Jack Straw on the perils of ministerial interviews
Ex-foreign secretary Jack Straw says he is driven mad by ministers who "read out rubbish" in interviews written by "the teenaged scribblers inside No 10".
Mr Straw appeared to be directing his remarks both at the coalition and some of his former colleagues in the previous Labour administration.
People were wise enough to notice when politicians "sound false", he added.
The Labour MP said he had "tried to avoid that fate - it is for others to judge whether I have".
Mr Straw was explaining the doctrine of collective responsibility, under which cabinet ministers are supposed to speak with one voice on a policy after they have reached a decision, at an event on truth in public life.
"Institutions would fall apart if you didn't maintain collective responsibility," he said.
But the approach has its drawbacks, he continued: "You end up in a situation sometimes where you're having to explain a policy which you not only don't support but actually argued against in cabinet."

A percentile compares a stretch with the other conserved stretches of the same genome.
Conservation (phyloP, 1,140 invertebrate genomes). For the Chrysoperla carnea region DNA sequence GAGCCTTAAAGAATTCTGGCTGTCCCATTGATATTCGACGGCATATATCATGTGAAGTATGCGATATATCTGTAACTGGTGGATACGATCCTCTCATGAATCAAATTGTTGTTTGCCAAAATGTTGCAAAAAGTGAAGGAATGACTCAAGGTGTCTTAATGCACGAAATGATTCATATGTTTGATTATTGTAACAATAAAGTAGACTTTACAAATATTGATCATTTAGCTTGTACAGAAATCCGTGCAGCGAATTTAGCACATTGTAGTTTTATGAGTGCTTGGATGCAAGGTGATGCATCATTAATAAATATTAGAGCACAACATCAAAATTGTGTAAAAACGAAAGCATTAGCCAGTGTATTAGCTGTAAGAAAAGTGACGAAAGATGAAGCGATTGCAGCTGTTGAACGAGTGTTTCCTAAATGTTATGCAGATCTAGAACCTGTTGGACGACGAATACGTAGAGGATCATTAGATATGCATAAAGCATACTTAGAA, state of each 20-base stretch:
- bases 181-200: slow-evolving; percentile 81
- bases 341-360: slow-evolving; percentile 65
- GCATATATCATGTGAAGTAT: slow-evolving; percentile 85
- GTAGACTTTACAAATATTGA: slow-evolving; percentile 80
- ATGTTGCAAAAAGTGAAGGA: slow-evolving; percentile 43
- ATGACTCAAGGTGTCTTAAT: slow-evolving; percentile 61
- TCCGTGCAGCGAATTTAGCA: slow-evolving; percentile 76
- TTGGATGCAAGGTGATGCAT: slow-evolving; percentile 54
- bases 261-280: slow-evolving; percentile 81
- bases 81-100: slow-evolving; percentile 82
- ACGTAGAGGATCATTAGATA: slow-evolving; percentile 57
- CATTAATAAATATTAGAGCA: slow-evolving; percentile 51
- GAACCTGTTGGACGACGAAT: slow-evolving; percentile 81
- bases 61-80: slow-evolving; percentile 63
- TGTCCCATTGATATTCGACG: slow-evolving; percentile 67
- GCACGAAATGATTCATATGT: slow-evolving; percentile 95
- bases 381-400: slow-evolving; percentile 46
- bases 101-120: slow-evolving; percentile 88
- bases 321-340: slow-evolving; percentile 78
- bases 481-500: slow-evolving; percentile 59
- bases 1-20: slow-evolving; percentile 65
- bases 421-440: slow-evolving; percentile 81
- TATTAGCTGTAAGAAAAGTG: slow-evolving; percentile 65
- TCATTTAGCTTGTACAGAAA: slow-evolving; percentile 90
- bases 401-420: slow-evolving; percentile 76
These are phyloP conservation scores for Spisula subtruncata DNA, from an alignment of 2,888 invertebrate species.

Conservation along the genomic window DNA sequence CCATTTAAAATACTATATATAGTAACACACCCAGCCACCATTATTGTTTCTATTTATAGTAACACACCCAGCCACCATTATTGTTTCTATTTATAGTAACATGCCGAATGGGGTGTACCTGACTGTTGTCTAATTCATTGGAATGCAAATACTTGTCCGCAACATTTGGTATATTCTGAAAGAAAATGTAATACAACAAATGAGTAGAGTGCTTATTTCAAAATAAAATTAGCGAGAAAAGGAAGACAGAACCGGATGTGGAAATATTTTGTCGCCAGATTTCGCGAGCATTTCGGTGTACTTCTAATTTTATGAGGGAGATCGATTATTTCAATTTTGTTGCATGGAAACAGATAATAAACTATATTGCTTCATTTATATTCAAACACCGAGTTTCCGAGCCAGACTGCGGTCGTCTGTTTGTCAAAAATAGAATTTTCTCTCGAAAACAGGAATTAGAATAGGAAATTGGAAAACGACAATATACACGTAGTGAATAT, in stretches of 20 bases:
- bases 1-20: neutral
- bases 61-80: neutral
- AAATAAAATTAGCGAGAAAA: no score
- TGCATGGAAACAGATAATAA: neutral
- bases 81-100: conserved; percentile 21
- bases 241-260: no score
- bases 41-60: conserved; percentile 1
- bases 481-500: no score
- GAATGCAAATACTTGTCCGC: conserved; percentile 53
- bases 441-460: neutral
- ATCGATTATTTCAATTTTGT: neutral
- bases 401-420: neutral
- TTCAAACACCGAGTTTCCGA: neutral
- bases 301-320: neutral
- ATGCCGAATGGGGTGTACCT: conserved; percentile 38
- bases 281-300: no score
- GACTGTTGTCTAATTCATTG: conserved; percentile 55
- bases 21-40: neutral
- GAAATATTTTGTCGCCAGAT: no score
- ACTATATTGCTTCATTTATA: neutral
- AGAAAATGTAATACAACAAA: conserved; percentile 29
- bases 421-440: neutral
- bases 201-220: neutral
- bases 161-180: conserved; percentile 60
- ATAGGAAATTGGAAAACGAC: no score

The MP, who was home secretary from 1997 to 2001, then foreign secretary until 2006, and justice secretary from 2007 to 2010, said: "I personally am still driven mad, and I was at the time, by people who picked up the briefs which were produced by the teenaged scribblers inside No 10 and were expected just to read them out.
"You can sometimes hear them when you're listening to the Today programme, reading out this rubbish, and these clichés which they've learnt."
His comments came in a debate entitled An Anatomy of Truth, produced by Intelligence Squared and the Westminster Abbey Institute, which took place in Westminster Abbey on Tuesday.
It was of "absolutely critical importance" for ministers wanting to sound credible to translate their policy briefs into their own words, Mr Straw concluded.